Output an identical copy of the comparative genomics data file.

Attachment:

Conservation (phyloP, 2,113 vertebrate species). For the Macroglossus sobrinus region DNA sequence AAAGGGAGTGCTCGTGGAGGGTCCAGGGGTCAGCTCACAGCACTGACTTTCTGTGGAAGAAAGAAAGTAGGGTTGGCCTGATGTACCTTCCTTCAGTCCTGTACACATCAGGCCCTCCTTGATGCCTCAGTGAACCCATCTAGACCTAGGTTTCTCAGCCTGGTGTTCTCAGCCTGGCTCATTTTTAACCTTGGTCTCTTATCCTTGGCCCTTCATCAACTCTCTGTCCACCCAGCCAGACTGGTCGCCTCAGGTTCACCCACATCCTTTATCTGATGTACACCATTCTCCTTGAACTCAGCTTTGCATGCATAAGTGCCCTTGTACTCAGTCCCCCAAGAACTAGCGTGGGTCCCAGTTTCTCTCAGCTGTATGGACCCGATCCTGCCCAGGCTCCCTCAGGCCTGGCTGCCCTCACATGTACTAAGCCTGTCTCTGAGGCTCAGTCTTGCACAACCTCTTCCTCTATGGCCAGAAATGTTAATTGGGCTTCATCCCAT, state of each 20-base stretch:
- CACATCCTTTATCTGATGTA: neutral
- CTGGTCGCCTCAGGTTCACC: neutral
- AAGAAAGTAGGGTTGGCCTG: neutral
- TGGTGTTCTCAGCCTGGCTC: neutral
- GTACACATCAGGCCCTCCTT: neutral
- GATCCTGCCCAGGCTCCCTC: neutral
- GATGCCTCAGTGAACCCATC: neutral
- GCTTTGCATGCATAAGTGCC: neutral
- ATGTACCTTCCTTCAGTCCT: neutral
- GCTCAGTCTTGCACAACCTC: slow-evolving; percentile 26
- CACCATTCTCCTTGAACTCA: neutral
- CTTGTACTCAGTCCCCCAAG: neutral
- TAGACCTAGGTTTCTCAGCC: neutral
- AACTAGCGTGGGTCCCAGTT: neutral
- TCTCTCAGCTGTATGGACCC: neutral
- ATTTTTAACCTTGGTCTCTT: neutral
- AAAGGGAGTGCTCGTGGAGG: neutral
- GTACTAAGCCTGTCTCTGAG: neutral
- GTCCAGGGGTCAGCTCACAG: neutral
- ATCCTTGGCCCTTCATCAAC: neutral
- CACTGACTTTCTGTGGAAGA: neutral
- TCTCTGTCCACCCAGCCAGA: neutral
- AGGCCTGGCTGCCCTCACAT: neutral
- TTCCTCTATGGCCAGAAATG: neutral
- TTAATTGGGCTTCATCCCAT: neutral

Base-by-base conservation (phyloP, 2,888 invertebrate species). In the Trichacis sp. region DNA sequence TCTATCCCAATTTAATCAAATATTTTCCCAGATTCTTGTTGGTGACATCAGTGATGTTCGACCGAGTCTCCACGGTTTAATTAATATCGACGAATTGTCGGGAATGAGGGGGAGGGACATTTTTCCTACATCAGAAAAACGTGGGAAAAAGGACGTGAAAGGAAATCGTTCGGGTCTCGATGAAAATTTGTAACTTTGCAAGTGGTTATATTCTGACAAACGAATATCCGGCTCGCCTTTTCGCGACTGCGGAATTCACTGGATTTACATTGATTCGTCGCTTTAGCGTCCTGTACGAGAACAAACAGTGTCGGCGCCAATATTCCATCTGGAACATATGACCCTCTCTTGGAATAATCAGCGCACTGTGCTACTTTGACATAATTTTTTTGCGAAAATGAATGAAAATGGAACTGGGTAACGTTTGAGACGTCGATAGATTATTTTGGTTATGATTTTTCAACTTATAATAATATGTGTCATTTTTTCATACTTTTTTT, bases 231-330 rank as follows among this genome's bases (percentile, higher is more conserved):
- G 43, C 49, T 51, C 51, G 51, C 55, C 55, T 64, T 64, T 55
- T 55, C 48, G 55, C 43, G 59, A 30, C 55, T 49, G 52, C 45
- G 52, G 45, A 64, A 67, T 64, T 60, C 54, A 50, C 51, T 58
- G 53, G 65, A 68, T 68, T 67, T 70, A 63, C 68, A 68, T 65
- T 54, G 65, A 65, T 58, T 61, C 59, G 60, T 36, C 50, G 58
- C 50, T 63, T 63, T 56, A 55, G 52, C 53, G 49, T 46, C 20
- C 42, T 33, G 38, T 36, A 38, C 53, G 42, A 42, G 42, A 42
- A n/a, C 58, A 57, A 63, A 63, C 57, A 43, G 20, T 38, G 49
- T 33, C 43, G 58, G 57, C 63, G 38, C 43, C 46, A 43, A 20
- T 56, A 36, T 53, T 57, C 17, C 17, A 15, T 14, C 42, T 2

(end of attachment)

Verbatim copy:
Conservation (phyloP, 2,113 vertebrate species). For the Macroglossus sobrinus region DNA sequence AAAGGGAGTGCTCGTGGAGGGTCCAGGGGTCAGCTCACAGCACTGACTTTCTGTGGAAGAAAGAAAGTAGGGTTGGCCTGATGTACCTTCCTTCAGTCCTGTACACATCAGGCCCTCCTTGATGCCTCAGTGAACCCATCTAGACCTAGGTTTCTCAGCCTGGTGTTCTCAGCCTGGCTCATTTTTAACCTTGGTCTCTTATCCTTGGCCCTTCATCAACTCTCTGTCCACCCAGCCAGACTGGTCGCCTCAGGTTCACCCACATCCTTTATCTGATGTACACCATTCTCCTTGAACTCAGCTTTGCATGCATAAGTGCCCTTGTACTCAGTCCCCCAAGAACTAGCGTGGGTCCCAGTTTCTCTCAGCTGTATGGACCCGATCCTGCCCAGGCTCCCTCAGGCCTGGCTGCCCTCACATGTACTAAGCCTGTCTCTGAGGCTCAGTCTTGCACAACCTCTTCCTCTATGGCCAGAAATGTTAATTGGGCTTCATCCCAT, state of each 20-base stretch:
- CACATCCTTTATCTGATGTA: neutral
- CTGGTCGCCTCAGGTTCACC: neutral
- AAGAAAGTAGGGTTGGCCTG: neutral
- TGGTGTTCTCAGCCTGGCTC: neutral
- GTACACATCAGGCCCTCCTT: neutral
- GATCCTGCCCAGGCTCCCTC: neutral
- GATGCCTCAGTGAACCCATC: neutral
- GCTTTGCATGCATAAGTGCC: neutral
- ATGTACCTTCCTTCAGTCCT: neutral
- GCTCAGTCTTGCACAACCTC: slow-evolving; percentile 26
- CACCATTCTCCTTGAACTCA: neutral
- CTTGTACTCAGTCCCCCAAG: neutral
- TAGACCTAGGTTTCTCAGCC: neutral
- AACTAGCGTGGGTCCCAGTT: neutral
- TCTCTCAGCTGTATGGACCC: neutral
- ATTTTTAACCTTGGTCTCTT: neutral
- AAAGGGAGTGCTCGTGGAGG: neutral
- GTACTAAGCCTGTCTCTGAG: neutral
- GTCCAGGGGTCAGCTCACAG: neutral
- ATCCTTGGCCCTTCATCAAC: neutral
- CACTGACTTTCTGTGGAAGA: neutral
- TCTCTGTCCACCCAGCCAGA: neutral
- AGGCCTGGCTGCCCTCACAT: neutral
- TTCCTCTATGGCCAGAAATG: neutral
- TTAATTGGGCTTCATCCCAT: neutral

Base-by-base conservation (phyloP, 2,888 invertebrate species). In the Trichacis sp. region DNA sequence TCTATCCCAATTTAATCAAATATTTTCCCAGATTCTTGTTGGTGACATCAGTGATGTTCGACCGAGTCTCCACGGTTTAATTAATATCGACGAATTGTCGGGAATGAGGGGGAGGGACATTTTTCCTACATCAGAAAAACGTGGGAAAAAGGACGTGAAAGGAAATCGTTCGGGTCTCGATGAAAATTTGTAACTTTGCAAGTGGTTATATTCTGACAAACGAATATCCGGCTCGCCTTTTCGCGACTGCGGAATTCACTGGATTTACATTGATTCGTCGCTTTAGCGTCCTGTACGAGAACAAACAGTGTCGGCGCCAATATTCCATCTGGAACATATGACCCTCTCTTGGAATAATCAGCGCACTGTGCTACTTTGACATAATTTTTTTGCGAAAATGAATGAAAATGGAACTGGGTAACGTTTGAGACGTCGATAGATTATTTTGGTTATGATTTTTCAACTTATAATAATATGTGTCATTTTTTCATACTTTTTTT, bases 231-330 rank as follows among this genome's bases (percentile, higher is more conserved):
- G 43, C 49, T 51, C 51, G 51, C 55, C 55, T 64, T 64, T 55
- T 55, C 48, G 55, C 43, G 59, A 30, C 55, T 49, G 52, C 45
- G 52, G 45, A 64, A 67, T 64, T 60, C 54, A 50, C 51, T 58
- G 53, G 65, A 68, T 68, T 67, T 70, A 63, C 68, A 68, T 65
- T 54, G 65, A 65, T 58, T 61, C 59, G 60, T 36, C 50, G 58
- C 50, T 63, T 63, T 56, A 55, G 52, C 53, G 49, T 46, C 20
- C 42, T 33, G 38, T 36, A 38, C 53, G 42, A 42, G 42, A 42
- A n/a, C 58, A 57, A 63, A 63, C 57, A 43, G 20, T 38, G 49
- T 33, C 43, G 58, G 57, C 63, G 38, C 43, C 46, A 43, A 20
- T 56, A 36, T 53, T 57, C 17, C 17, A 15, T 14, C 42, T 2